Friday, January 20, 2012

How to free a sewer gator

As I mentioned previously, there was a gator in our storm sewer at the office. Yes, seriously. Sewer gators may be urban legend elsewhere, but as you can see, in SoFla they're legit. (Though his Wednesday afternoon rescue was big enough news make yesterday's paper - I'm not claiming it's common!)

He'd been in there at least since Friday of the previous week, though some reports had him in there from last Wednesday. When I found out, I knew I needed to call someone, but honestly, I had no idea who. Cue the wonderful folks at the Humane Society's South Florida Wildlife Center.

They advised me to call the Florida Fish & Wildlife Commission, who advised me to call the Statewide Nuisance Alligator Program (SNAP), who told me to call the department of public works, who told me to call SNAP, who then blew me off. Lather, rinse, repeat - I found myself on the phone with the Wildlife Center again.

Thankfully, they know how to navigate the run-around. They gave me some very specific advice: ask for a supervisor, throw my weight around by giving them my full-and-impressive-sounding job title, and demand action. In retrospect, it's funny how such small changes in my approach made all the difference. I never even actually spoke to a supervisor, but just asking to speak to one and sounding intimidating made all the difference.

Within two hours, the department of public works (who had rebuffed me) was out here opening the grate for the trapper, who soon followed. Unfortunately, but that time the alligator had become such a spectacle to the neighbors that he'd spooked and backed up into the pipe. Note to South Floridians: if you see trapped, cornered, or injured wildlife, please stay the heck away! Gawking only stresses the animal.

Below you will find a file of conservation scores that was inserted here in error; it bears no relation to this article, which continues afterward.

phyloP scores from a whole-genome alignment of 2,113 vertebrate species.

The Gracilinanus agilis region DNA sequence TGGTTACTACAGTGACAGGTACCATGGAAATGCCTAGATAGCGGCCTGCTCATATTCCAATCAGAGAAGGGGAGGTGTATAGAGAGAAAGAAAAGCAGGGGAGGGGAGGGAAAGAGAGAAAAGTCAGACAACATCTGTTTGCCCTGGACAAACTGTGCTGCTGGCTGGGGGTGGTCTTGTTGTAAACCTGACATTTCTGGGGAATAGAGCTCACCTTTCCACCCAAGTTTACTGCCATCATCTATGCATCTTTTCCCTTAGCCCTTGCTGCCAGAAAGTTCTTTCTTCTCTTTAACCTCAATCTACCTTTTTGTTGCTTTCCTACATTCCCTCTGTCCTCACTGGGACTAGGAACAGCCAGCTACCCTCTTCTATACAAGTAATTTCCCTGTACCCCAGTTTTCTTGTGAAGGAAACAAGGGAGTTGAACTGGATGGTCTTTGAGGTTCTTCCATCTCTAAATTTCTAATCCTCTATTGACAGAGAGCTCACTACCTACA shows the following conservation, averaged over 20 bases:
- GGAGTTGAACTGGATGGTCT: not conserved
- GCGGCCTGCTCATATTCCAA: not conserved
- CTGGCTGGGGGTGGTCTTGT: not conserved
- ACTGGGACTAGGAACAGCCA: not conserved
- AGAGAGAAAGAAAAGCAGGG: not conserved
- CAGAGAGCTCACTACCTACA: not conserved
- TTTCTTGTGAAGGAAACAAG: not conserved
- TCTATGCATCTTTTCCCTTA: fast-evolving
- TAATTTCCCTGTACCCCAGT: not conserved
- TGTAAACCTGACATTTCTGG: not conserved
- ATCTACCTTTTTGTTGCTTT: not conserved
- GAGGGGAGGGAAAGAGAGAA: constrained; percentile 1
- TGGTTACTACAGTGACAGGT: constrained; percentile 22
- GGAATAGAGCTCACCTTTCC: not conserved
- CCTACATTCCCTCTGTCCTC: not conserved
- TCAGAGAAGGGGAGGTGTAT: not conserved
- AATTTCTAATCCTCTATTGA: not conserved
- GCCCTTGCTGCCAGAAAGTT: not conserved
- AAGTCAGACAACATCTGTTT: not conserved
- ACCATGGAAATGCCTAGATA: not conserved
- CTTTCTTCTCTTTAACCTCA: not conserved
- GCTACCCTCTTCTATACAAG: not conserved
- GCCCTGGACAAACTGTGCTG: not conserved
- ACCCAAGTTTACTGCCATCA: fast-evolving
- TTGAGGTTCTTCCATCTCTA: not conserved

Over the long weekend, the trapper kept returning to see if the gator was once again within reach. He wasn't. Finally, on Wednesday morning, the gator was again fully under the grate. But now the trapper needed me to get facilities management back out here to open the grate!

No one had told me to get the number from the facilities management guy. So? More phone tag. I called SNAP. They searched their trapping permits and found the contact for Public Works emergency dispatch. Emergency dispatch said all their staff were in the field and told me to call Streets & Highways. The number for S&H was disconnected. Public Works connected me with the county's informational hotline, and they (finally) connected me with the right folks.

The S&H guys thought the whole thing was a hoot. But thankfully, unlike the people in our office park, they listened to me when I asked them to stay back out of the gator's line of sight until the trapper could get here. He arrived and the whole process began.

In the photos, you can see the giant pump truck from the county that fed one end of the pipe, pushing the gator toward the other end where the trapper waited with a rope. He got the rope around the gator, handed it off to the S&H guys to anchor, then reached in and dragged that 7.5 ft gator out by the tail with his bare hands.

I'm sure you're all wondering what happens to the gator now. Well, because the gator exceeded 5 ft. long and residing in a populous area, he was supposed to be "harvested" - government-speak for killed. But this particular trapper (who came recommended by our humane friends as SFWC) instead took him to a preserve in the Everglades where he was released into the wild.

For my fellow Floridians, here are some useful numbers if you're ever in a similar situation:

SNAP: 866-392-4286
Broward County Info Hotline: 954-831-4000

And perhaps the most important number to know for wildlife:

South Florida Wildlife Center: 866-SOS-WILD

1 comment:

  1. This was a terrible event, both for the alligator and people that are affected by the situation. Calling the animal welfare immediately was really a smart move on your part. At least they were aware of the situation and can do the necessary actions for it. And after few hours, the gator has been caught with the help of street and highways guys and their huge pump trucks. Hopefully that would be the last of that.

    Rudy Swanson @ Haaker